On 9 September, England removed seven islands in Greece from its travel corridor list: Crete, Lesvos, Mykonos, Santorini, Serifos, Tinos, and Zakynthos. Further, on 12 September, England removed Hungary and Portugal (except the Azores and Madeira) from the list. On 19 September, England removed Slovenia, and, on 26 September, it removed Denmark, Iceland, and Slovakia. Persons arriving in England from these countries are therefore subject to a 14-day self-isolation requirement.
On 12 September, England added Sweden to its travel corridor list, and on 19 September, it added Singapore. Persons arriving in England from these two countries are therefore exempt from the 14-day self-isolation requirement.
Named relevant countries: Croatia, El Salvador, United States
On 30 September, the end of the fiscal year in the United States, the country was set to take into account the visa rejection rate of Croatia. Having a visa rejection rate below 3% is the final criterion that Croatia must meet to be included in the United States Visa Waiver Programme. Should Croatia meet the required visa rejection rate, visas are set to be waived for Croatia in 2021. It was revealed earlier in September that the target is likely to be met if another 2,000 United States visas were issued to citizens of Croatia before 30 September.
On 19 September, El Salvador reopened its borders to all inbound international flights. Citizens from all nations that could visit El Salvador pre-Covid-19 are now able to enter the country. The reopening notably affects citizens of 86 jurisdictions with visa-free access to El Salvador.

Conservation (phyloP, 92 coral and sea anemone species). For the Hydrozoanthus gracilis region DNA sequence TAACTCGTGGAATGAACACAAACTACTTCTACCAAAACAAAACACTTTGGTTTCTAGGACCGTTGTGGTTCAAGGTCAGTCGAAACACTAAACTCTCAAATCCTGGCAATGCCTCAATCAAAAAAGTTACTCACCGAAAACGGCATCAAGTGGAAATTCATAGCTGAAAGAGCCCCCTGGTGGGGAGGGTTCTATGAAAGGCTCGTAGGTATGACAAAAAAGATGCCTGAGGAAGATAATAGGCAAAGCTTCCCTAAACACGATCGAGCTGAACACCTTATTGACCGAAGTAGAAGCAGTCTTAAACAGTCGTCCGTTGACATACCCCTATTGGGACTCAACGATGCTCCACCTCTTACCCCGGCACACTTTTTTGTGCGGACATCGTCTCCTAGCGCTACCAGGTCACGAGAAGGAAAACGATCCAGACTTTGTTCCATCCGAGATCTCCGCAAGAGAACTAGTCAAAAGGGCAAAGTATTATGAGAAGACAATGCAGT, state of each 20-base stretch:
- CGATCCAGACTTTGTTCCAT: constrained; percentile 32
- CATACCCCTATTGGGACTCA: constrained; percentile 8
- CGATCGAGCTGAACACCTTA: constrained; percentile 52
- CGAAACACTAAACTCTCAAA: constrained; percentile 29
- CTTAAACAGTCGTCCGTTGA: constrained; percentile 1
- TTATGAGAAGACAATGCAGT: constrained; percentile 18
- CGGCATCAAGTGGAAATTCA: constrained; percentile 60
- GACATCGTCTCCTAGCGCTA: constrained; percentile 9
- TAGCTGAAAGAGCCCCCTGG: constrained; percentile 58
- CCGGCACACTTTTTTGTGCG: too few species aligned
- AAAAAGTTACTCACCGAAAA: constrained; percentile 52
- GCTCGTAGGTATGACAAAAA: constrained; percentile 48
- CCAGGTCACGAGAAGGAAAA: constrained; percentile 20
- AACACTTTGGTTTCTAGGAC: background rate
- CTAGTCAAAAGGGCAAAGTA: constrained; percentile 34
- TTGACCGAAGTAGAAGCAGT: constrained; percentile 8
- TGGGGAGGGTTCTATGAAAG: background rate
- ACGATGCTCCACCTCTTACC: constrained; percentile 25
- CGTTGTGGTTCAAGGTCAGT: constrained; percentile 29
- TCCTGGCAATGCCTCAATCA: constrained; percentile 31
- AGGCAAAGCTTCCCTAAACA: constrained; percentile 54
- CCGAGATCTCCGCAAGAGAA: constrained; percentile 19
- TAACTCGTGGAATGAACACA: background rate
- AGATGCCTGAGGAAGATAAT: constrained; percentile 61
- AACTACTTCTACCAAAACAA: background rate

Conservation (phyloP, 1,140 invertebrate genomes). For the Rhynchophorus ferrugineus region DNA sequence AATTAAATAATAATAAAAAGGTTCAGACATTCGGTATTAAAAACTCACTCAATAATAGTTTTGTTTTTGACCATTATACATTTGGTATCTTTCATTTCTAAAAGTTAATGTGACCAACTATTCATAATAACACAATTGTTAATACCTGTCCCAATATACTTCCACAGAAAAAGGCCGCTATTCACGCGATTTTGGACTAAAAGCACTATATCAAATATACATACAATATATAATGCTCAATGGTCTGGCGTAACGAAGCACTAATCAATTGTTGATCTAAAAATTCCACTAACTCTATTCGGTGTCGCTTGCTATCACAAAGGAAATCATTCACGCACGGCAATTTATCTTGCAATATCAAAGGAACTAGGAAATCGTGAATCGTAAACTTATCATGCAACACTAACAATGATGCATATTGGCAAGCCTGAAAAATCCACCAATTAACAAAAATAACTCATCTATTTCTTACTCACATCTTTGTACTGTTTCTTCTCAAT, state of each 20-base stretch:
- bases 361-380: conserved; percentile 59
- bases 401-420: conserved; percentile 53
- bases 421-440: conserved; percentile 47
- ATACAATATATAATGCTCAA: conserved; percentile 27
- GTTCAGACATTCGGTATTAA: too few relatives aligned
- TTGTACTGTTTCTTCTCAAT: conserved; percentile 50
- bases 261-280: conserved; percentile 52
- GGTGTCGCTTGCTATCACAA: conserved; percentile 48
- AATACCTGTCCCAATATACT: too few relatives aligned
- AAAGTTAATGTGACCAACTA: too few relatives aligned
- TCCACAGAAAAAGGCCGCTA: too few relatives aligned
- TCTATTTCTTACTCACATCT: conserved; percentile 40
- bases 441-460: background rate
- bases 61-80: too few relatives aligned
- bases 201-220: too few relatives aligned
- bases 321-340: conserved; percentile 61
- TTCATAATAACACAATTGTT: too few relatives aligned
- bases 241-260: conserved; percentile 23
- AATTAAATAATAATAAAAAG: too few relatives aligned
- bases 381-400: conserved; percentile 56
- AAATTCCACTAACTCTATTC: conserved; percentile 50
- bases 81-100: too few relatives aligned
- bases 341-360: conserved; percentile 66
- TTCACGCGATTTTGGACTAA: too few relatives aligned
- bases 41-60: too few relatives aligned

Named relevant countries: Azerbaijan, Belarus, Georgia, Germany, Iran, Israel, Kazakhstan, Kuwait, Kyrgyzstan, Netherlands, Russia, South Korea, Spain, Turkey, Ukraine, United Arab Emirates
On 3 September, the Kuwaiti Embassy in Madrid issued a statement announcing that Spain supports Kuwait in its efforts to lift Schengen visa requirements. The President of the Spanish Senate, Pilar Llop, reportedly made this clear during a meeting with Kuwait’s Ambassador to Madrid, Eyada Al-Saeedi, when he said that he would back this effort within the European Parliament.
On 10 September, authorities in Kazakhstan sanctioned the resumption of flights with Kyrgyzstan and Uzbekistan, having previously allowed flights to resume with Belarus, Georgia, Germany, the Netherlands, Russia, South Korea, Turkey, Ukraine, and the United Arab Emirates.
On 12 September, Iran and Russia held their first virtual meeting to discuss international relations. Talks were held regarding the implementation of the visa waiver agreement reached between the respective governments in 2017 for Iranian and Russian group tours. The meeting follows an earlier announcement by Iran’s Minister of Cultural Heritage, Tourism, and Handicrafts, Ali Asghar Mounesan, who stated his intention to visit Russia before the end of September to review the agreement’s implementation.
On 14 September, the Chairman of the Parliamentary Committee on International and Inter-parliamentary Relations for Azerbaijan, Samad Seyidov, stated that Azerbaijan’s visa requirements with Turkey “may be fully lifted in the future.” Citizens of Azerbaijan and Turkey currently benefit from visa-free travel between the two countries for stays of up to 90 days.